After releasing a new Free Software project to the world, you may be interested to see it included by the main Linux or Free Software distributions. After all this is the easiest way for end-users to download and install your software.

Here are a couple of technical details that will increase the chances that your project will be picked up by a distribution.

Can I distribute this software?

The first question that a distribution maintainer will need to answer is this one: can my distribution legally distribute this piece of software?

There are two ways you can help here:

Once your software has past this check, the next question will be of course: does it actually work?

Will it work on my distro?

To answer this question, the maintainer will have to install the software and figure out all of the external dependencies that need to be installed at the same time.

Therefore, your tarball should include:

  • all of the steps (and exact commands) that are necessary to install your software on a standard Free Software distribution

  • a list of the external libraries and tools that your software requires to run

What's changed?

Another element that can make life easier for the maintainers of your software in downstream distributions is to include indications of what changes from one release to the next.

One important detail is to use a sane versioning system. In a nutshell, this means:

  • Version numbers should always be increasing (e.g. in normal ASCII sorting, 1.0pre1 comes after 1.0).

  • Any change to the contents of the tarball should trigger a version bump.

  • The difference in version numbers from one version to the next should give an indication of the magnitude (minor v. major) of the change.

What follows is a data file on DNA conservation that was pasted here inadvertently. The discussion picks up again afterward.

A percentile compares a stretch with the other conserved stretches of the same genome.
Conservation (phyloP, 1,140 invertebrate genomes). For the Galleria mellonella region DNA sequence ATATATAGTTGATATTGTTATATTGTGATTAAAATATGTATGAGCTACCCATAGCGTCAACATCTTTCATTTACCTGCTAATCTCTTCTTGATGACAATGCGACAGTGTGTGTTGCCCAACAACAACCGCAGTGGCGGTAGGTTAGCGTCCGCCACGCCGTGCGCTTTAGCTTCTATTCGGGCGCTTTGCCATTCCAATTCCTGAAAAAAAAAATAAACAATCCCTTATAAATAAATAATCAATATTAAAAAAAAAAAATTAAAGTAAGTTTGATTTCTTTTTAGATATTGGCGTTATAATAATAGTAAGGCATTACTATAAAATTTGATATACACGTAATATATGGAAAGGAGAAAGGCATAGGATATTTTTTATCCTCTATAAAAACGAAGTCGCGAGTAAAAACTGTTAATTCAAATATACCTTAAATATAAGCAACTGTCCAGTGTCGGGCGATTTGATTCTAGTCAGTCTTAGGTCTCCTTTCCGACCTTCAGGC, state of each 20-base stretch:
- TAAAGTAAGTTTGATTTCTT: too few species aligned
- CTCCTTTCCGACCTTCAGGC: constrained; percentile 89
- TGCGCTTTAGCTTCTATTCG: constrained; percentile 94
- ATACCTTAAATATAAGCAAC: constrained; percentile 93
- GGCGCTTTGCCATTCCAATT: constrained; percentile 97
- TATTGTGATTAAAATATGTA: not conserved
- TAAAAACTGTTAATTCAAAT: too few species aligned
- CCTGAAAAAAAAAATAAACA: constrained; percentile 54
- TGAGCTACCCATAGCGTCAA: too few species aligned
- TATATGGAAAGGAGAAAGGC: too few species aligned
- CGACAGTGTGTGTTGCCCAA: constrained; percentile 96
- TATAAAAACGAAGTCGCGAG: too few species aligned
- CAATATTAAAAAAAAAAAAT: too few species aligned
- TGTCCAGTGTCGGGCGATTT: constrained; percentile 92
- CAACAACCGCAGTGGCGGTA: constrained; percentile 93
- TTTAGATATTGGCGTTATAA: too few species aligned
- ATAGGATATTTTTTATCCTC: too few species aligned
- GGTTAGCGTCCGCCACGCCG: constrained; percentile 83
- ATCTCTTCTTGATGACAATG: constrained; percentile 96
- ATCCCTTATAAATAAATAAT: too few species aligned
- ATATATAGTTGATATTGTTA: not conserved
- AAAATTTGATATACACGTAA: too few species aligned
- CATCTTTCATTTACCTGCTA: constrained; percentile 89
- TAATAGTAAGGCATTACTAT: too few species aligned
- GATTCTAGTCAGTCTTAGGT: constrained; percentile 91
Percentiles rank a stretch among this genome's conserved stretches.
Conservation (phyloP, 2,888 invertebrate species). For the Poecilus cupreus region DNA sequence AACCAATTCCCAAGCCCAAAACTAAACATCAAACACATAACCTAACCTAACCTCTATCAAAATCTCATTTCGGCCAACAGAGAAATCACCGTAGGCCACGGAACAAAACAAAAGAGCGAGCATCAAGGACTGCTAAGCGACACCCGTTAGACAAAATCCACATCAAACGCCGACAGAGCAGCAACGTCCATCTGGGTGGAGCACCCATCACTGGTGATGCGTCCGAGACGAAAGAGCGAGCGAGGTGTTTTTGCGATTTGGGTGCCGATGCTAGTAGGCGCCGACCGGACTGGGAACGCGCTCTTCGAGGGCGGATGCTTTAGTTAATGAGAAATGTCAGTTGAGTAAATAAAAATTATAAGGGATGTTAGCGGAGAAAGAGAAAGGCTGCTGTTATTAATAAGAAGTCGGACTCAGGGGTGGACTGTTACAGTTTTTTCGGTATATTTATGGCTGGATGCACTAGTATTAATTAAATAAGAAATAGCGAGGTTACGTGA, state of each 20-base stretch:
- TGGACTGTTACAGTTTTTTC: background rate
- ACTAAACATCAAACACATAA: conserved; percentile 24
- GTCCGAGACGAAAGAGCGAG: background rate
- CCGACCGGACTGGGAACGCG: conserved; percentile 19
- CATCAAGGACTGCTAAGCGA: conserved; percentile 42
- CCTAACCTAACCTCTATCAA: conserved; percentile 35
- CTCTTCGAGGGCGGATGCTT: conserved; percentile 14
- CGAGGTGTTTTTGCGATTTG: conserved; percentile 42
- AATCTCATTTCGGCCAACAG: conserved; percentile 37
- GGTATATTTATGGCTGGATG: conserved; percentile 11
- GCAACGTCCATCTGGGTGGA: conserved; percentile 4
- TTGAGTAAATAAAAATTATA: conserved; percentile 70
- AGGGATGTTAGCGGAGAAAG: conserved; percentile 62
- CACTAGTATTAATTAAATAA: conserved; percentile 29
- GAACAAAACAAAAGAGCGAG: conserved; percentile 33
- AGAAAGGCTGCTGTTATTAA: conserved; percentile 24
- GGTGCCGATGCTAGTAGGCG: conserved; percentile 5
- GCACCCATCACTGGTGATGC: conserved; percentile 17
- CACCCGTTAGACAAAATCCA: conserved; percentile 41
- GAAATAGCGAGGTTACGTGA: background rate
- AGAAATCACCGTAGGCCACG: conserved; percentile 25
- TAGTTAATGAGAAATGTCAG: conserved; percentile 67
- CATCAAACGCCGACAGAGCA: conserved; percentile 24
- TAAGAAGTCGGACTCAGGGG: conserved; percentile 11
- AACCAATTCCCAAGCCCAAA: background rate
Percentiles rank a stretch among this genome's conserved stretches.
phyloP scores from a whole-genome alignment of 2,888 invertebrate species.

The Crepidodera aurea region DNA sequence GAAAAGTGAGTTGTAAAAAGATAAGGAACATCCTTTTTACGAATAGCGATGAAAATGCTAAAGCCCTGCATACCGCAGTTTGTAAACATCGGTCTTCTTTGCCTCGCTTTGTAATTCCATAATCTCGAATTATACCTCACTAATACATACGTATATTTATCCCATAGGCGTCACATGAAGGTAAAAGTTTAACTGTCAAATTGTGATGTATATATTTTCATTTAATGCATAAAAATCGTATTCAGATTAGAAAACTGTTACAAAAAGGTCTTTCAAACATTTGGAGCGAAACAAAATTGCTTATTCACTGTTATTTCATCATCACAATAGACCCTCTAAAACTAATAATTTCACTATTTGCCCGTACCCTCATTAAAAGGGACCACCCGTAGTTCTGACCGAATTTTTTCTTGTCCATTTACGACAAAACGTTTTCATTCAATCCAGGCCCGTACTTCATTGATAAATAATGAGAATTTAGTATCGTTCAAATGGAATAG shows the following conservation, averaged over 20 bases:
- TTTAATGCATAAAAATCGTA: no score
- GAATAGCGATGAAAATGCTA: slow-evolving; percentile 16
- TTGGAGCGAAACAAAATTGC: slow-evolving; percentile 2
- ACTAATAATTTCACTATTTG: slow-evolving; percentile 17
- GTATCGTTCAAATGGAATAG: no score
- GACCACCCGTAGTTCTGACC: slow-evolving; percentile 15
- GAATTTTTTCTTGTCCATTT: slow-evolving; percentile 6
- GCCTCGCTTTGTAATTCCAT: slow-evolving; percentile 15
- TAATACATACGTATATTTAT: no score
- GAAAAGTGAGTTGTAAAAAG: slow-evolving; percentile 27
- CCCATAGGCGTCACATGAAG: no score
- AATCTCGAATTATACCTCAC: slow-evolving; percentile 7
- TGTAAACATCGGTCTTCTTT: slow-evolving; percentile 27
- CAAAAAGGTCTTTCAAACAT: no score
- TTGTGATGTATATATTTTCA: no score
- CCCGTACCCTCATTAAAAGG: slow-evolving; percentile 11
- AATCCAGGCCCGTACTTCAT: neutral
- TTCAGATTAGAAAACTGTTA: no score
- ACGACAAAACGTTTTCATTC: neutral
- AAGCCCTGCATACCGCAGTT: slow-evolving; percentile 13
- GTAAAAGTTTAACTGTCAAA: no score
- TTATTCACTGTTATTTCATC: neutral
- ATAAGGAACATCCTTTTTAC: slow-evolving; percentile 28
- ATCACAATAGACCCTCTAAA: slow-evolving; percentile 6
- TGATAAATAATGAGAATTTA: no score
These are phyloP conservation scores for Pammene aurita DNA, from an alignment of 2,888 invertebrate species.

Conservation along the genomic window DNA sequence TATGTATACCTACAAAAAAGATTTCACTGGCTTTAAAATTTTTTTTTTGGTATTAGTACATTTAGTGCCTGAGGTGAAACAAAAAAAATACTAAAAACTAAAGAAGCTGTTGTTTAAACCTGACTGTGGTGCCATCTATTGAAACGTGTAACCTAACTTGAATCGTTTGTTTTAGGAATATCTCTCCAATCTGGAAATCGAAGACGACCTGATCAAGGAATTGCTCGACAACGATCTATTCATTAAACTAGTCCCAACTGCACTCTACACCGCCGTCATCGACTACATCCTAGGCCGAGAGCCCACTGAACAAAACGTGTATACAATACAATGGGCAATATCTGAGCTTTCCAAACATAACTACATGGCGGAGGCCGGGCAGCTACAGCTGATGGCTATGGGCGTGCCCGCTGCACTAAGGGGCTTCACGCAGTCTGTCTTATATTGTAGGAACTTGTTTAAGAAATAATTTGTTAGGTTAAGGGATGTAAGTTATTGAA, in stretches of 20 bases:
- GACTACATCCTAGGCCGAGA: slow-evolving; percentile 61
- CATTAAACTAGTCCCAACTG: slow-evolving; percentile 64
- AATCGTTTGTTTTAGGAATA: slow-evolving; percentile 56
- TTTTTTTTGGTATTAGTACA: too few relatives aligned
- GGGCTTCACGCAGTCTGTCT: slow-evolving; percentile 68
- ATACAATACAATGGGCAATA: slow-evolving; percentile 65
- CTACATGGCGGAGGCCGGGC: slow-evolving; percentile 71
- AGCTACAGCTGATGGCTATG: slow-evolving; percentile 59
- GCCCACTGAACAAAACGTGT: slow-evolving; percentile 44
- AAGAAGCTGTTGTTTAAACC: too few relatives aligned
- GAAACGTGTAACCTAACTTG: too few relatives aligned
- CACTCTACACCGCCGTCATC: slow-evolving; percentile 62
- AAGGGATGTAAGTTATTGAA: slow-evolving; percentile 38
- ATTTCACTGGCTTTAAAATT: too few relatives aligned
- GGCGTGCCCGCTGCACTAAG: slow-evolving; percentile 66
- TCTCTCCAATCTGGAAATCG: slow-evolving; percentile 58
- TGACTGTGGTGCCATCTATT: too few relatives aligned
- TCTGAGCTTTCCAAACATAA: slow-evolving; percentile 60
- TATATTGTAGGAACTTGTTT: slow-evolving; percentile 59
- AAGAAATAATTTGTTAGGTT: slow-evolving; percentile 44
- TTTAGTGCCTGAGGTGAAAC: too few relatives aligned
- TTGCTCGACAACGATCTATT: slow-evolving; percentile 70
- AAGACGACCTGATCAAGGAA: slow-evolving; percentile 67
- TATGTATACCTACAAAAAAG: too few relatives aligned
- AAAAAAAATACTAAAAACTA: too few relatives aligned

Another thing that you should include is a changelog (normally in a file called Changes or ChangeLog). This document will be used by maintainers to decide when to upgrade to a new version and to figure out which bugs may be fixed by the new version. It should contain:

  • release date
  • version number
  • summary of the changes since the last version

Finally, to make sure that distro maintainers don't miss new releases of your software, make sure you sign your project up on Freshmeat and announce new releases there.

Proposing your Package to Distros

On Debian, the main way that users and upstream developers can suggest packages for inclusion in the archive is through the Debian Bug Tracking system. Bugs are filled against the special wnpp (Work-needed and Prospective Packages) pseudo-package and are titled something like RFP: superfoo -- bringing more foo to the desktop where RFP stands for "Request For Package".

Alternatively, if you are a Debian/Ubuntu user, you may also want to build and maintain the package yourself. In which case, you will need to find a sponsor.

Other distributions have different procedures. Feel free to leave a comment explaining what these may be.

More detailed information on getting packaged for Debian is available on the Debian wiki.

maybe also a note about not embed libraries into your source as it is a mess for distributions.

If the packager has to spend hours to untangle embedded libraries, they might want to do something else.

Comment by Anonymous
Actually the file that describes releases is called NEWS, not ChangeLog. (And autotools also feature a "check-news" function which force you to update that file if you want to get a release tarball for a new version...)
Comment by Philipp Kern
For Arch, the packaging step is very simple, and comprises just making a PKGBUILD which has a build() function to build the package. Once a PKGBUILD has been made, it can be submitted to AUR (http://aur.archlinux.org). If it gets enough votes (or a trusted user aka TU likes it), it'll be adopted and moved to the [community] binary repository.
Comment by Abhishek